I think that playing in the BBL was definitely great exposure for me in the sense that it gave me a different look In the quality of play beyond Regionalliga West. Basketball over there was played faster and more aggressively on both sides of the ball comparatively. I think that playing in that environment has provided me a measurement of where I want to be when I bring my game to Pro B. After playing in the BBL I think I gained a better understanding of what parts of my game I want to really lock in on and get better at.

What memories do you have of teammate Leslee Smith who will be your opponent this season with top team Iserlohn. What soaked in the most from his game that you will bring this season in the Pro B?


Leslee Smith was a great teammate when we both played for the Bristol Flyers. I tried to soak in as much as possible when watching him play in games as well as practicing with him. He played a big role in the transition process my brother and I experienced when we first moved to England. We quickly needed to learn Bristol’s offense and defensive principles and he definitely played a big part in our understanding of that. I’m really excited to see him in Germany and getting the chance to compete against him. One part of Leslie game that I admired was his shooting ability, especially in the mid-range / high post area. That’s a part of my game that I’ve really been focusing on this summer.


Let´s talk about your game. You can score and rebound well and are a very versatile defender. If you had to compare your game to an NBA player who would you pick?


I would l compare my basketball skill set to Demarcus Cousins.


You’re a guy that can fill up the stat sheet with ease, but what do you feel is a hidden strength in your game that doesn´t always get noticed right away?


One strength of mine that might not necessarily show up on the stat sheet is my ability to run the floor which allows transition offense to generate. With me running the floor, teams generally focus on rim protection which then collapses the defense and allows my teammates to get open shots in transition.


You played at Bates(NCAA3) from 2013-2017. What were your fondest memories of that time? Possibly reaching the D-3 Sweet 16 in 2015?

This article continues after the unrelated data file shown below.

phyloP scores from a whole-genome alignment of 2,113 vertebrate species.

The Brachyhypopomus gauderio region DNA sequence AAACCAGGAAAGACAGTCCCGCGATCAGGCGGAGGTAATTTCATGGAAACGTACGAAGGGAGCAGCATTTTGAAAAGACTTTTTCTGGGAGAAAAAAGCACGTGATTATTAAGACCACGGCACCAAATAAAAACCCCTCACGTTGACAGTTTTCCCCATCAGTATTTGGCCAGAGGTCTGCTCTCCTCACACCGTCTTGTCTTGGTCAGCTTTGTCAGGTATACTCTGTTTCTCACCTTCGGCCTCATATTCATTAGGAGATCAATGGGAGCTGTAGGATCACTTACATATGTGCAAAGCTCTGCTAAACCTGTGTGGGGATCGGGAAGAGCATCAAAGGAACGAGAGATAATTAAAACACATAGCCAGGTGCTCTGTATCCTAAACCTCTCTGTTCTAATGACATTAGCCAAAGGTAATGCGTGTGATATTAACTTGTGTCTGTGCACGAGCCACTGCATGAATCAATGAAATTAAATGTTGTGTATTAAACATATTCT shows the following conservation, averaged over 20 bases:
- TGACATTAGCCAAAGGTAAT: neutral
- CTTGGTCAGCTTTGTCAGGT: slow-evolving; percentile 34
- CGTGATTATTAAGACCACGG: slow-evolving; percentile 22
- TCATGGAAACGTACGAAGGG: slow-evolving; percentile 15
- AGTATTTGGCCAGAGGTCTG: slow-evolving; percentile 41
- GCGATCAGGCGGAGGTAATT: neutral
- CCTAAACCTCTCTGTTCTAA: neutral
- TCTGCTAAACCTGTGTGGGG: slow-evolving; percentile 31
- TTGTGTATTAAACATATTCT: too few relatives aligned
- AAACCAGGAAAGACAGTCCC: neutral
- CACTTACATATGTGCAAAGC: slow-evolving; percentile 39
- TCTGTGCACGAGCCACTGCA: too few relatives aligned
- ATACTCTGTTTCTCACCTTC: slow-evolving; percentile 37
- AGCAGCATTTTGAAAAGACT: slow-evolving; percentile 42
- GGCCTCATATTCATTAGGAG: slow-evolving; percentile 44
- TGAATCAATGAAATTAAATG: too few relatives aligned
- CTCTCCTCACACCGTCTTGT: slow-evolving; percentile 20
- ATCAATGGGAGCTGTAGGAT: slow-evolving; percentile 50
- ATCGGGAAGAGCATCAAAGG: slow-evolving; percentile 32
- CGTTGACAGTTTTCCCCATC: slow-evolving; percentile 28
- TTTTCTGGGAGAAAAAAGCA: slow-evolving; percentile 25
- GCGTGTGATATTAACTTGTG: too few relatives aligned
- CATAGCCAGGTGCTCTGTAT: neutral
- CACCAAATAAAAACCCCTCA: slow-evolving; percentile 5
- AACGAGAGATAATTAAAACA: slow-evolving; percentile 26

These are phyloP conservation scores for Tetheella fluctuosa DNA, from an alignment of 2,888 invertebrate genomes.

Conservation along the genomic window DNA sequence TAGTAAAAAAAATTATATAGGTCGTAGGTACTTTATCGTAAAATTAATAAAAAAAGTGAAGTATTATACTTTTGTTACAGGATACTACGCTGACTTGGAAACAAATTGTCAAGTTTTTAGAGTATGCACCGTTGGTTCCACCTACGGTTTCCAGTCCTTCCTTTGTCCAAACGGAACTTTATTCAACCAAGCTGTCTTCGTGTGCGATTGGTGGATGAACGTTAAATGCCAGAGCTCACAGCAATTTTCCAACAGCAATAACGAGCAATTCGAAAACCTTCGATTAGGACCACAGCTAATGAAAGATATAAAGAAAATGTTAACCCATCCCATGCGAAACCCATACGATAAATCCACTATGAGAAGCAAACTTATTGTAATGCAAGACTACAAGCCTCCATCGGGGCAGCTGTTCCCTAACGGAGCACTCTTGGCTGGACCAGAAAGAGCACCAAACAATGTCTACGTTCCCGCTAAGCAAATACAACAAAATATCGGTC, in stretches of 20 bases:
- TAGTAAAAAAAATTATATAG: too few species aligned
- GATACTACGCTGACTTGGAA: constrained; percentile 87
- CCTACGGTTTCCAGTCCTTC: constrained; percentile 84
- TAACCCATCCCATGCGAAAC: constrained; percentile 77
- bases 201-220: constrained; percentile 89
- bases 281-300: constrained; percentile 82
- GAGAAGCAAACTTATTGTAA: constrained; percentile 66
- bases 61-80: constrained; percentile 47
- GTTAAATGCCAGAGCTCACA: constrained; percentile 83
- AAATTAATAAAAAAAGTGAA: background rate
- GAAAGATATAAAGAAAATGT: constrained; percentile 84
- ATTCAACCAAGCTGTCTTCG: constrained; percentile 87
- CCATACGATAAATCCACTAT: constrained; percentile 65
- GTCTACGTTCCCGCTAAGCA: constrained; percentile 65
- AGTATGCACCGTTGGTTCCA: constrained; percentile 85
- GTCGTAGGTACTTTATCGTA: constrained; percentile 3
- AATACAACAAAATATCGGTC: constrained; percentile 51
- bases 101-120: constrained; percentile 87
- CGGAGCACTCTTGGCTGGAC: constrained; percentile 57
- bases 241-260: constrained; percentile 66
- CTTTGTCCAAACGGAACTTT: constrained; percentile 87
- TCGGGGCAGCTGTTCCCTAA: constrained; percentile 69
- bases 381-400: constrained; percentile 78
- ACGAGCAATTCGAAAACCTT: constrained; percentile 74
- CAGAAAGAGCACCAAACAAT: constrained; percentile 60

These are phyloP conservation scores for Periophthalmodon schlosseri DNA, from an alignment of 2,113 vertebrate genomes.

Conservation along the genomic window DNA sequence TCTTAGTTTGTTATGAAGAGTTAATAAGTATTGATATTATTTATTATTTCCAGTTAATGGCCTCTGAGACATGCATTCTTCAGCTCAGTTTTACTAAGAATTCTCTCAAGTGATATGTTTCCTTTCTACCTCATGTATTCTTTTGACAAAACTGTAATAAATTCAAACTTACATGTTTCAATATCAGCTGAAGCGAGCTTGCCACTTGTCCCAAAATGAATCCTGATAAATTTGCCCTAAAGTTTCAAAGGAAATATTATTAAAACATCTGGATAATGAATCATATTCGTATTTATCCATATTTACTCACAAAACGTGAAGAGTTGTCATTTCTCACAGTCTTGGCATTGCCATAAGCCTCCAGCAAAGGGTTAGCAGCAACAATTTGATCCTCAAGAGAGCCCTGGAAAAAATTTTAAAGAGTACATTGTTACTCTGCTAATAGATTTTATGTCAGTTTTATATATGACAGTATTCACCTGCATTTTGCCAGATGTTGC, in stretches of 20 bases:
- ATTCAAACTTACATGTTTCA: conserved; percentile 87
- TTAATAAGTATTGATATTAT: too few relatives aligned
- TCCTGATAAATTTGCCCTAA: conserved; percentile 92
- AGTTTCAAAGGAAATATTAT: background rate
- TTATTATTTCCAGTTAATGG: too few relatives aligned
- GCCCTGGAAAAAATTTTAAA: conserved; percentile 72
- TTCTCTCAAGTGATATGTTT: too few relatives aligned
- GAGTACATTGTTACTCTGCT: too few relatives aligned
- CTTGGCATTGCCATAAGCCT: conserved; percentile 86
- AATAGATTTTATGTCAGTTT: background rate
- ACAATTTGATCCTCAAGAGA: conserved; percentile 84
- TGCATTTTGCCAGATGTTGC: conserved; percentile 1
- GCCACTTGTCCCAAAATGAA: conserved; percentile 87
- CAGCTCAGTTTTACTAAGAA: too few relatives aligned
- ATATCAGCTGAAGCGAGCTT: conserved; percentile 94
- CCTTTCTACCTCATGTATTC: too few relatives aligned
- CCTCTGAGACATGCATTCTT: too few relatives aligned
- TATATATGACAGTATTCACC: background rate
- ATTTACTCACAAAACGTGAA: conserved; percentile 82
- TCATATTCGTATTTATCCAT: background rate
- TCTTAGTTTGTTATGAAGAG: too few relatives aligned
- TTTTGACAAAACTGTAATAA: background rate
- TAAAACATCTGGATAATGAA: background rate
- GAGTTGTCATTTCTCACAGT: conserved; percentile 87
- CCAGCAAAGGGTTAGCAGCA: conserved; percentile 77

My fondest memories playing for Bates College would be a split-tie between making it to the D3 sweet 16 in 2015 and breaking my college’s long time held record for All-Time Most Blocked Shots which ultimately lead to me receiving 2017-2018 NESCAC Defensive Player of the Year honors.



You and your brother didn’t only excel on the court and in the classroom, but also were part of the Green Dot initiative, a bystander intervention program that seeks to prevent power-based violence. How important was it being a part of this and how vital is being aware of this in Germany a place that has suffered a bit with increased violence in certain areas?


 I think that being a part of a movement like this is very important. It’s easy to get caught up in your privilege and lose sight of other people around you. Me being an athlete at a small college can put you in a limelight and at times shield you from what goes on around you. I’m glad that I was able to use my position and influence to help bring awareness to something like this. In addition to just letting people know that we all play a part in creating an environment where we all feel safe. The smallest voice or intervention can be the difference and have the biggest impact in someone’s life. The beauty of being a part of a program like Green Dot is that it’s practices aren’t limited to a small college campus. It can apply to any setting and any context. Even when I’m Germany I can look to implement these practices.


How did head coach Jonathan Furbush groom and prepare you best for a professional basketball career?